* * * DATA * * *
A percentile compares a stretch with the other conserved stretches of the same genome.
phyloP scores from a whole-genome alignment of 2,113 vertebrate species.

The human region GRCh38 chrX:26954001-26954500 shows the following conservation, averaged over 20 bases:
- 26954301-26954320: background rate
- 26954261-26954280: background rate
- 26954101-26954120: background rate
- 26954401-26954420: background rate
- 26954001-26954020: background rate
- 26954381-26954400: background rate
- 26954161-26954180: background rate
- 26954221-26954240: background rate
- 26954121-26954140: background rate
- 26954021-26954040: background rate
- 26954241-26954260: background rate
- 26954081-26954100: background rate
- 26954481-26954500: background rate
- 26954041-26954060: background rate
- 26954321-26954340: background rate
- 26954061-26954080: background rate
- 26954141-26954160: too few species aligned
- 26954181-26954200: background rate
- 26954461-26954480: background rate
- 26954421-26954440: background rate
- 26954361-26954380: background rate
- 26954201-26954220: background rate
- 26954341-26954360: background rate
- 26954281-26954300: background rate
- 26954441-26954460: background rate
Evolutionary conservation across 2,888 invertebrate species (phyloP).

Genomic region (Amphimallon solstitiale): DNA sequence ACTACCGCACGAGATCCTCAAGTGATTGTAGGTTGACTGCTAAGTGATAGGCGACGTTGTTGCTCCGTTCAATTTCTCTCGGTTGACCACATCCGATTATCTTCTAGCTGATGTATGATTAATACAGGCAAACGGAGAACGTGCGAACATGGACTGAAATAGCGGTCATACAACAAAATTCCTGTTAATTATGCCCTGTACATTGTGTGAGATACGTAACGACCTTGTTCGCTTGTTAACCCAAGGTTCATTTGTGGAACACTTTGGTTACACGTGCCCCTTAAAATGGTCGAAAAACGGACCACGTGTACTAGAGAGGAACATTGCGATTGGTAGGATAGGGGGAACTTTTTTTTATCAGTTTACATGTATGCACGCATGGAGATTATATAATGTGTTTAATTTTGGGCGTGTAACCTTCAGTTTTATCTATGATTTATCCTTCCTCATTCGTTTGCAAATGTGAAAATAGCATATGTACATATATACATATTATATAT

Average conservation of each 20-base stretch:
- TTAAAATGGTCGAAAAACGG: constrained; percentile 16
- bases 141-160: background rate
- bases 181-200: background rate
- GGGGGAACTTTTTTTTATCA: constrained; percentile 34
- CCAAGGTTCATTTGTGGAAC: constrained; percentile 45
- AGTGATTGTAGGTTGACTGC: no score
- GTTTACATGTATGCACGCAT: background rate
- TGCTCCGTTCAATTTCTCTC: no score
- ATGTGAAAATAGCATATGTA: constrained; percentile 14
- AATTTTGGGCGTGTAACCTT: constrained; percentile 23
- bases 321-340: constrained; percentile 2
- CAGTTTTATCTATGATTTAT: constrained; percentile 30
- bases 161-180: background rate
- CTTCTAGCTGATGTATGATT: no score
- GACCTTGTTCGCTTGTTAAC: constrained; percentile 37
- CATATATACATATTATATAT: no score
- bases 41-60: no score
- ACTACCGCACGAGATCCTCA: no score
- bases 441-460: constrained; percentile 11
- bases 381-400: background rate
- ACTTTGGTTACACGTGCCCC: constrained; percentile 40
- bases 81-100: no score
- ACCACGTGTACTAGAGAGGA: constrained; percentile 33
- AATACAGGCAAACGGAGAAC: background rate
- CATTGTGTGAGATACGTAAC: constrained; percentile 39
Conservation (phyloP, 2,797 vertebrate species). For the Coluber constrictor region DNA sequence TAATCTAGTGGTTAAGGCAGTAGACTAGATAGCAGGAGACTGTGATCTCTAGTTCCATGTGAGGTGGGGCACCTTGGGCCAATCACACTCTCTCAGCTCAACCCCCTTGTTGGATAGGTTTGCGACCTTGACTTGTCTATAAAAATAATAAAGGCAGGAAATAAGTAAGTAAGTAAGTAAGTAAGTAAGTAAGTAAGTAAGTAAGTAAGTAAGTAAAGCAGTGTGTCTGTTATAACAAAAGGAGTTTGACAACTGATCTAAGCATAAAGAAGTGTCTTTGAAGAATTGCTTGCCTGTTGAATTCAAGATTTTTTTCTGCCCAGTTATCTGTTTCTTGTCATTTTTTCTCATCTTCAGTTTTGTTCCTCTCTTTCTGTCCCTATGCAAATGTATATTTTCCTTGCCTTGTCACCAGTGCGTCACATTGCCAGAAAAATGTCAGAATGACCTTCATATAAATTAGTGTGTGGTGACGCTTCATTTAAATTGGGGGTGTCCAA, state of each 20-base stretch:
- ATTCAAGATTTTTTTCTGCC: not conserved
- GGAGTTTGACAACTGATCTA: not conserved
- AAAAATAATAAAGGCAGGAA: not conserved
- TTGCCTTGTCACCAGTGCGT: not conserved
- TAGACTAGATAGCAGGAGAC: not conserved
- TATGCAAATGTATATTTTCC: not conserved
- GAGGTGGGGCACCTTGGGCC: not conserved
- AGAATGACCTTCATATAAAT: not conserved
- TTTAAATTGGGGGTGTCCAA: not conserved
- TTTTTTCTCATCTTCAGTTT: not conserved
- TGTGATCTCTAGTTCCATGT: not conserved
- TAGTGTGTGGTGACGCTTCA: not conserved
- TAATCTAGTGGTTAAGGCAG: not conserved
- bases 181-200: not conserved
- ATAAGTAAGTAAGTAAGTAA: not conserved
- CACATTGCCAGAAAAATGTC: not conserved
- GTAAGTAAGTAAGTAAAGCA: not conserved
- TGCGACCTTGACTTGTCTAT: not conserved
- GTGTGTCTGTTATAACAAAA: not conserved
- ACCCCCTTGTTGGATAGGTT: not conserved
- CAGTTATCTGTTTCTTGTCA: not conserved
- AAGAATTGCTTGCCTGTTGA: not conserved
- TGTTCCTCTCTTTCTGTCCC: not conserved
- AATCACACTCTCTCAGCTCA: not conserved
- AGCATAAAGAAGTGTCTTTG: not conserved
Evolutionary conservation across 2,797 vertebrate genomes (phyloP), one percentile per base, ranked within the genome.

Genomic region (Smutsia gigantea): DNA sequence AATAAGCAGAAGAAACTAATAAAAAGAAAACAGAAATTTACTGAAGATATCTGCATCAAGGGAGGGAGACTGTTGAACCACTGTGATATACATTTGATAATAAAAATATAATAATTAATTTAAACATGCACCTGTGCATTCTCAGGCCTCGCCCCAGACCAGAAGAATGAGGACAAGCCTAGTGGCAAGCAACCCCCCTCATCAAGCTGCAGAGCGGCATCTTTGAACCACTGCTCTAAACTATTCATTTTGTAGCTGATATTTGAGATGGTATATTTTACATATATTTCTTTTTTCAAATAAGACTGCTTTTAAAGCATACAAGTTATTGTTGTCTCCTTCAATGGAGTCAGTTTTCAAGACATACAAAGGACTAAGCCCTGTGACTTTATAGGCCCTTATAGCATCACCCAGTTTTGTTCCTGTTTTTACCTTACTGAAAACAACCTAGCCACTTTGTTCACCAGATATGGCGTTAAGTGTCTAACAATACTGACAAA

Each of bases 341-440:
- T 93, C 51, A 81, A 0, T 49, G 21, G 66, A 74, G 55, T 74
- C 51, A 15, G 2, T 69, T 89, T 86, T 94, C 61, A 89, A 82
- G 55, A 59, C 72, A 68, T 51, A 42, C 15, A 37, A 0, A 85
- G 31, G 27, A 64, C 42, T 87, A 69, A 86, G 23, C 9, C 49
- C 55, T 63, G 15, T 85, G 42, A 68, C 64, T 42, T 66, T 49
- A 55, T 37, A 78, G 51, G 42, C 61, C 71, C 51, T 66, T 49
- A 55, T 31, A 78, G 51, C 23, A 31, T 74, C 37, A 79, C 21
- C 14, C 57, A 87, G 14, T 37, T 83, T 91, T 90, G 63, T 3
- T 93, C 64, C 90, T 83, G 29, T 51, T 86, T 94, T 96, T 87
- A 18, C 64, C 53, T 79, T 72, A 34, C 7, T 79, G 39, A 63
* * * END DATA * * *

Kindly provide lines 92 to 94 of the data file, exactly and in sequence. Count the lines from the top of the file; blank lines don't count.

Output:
- A 55, T 31, A 78, G 51, C 23, A 31, T 74, C 37, A 79, C 21
- C 14, C 57, A 87, G 14, T 37, T 83, T 91, T 90, G 63, T 3
- T 93, C 64, C 90, T 83, G 29, T 51, T 86, T 94, T 96, T 87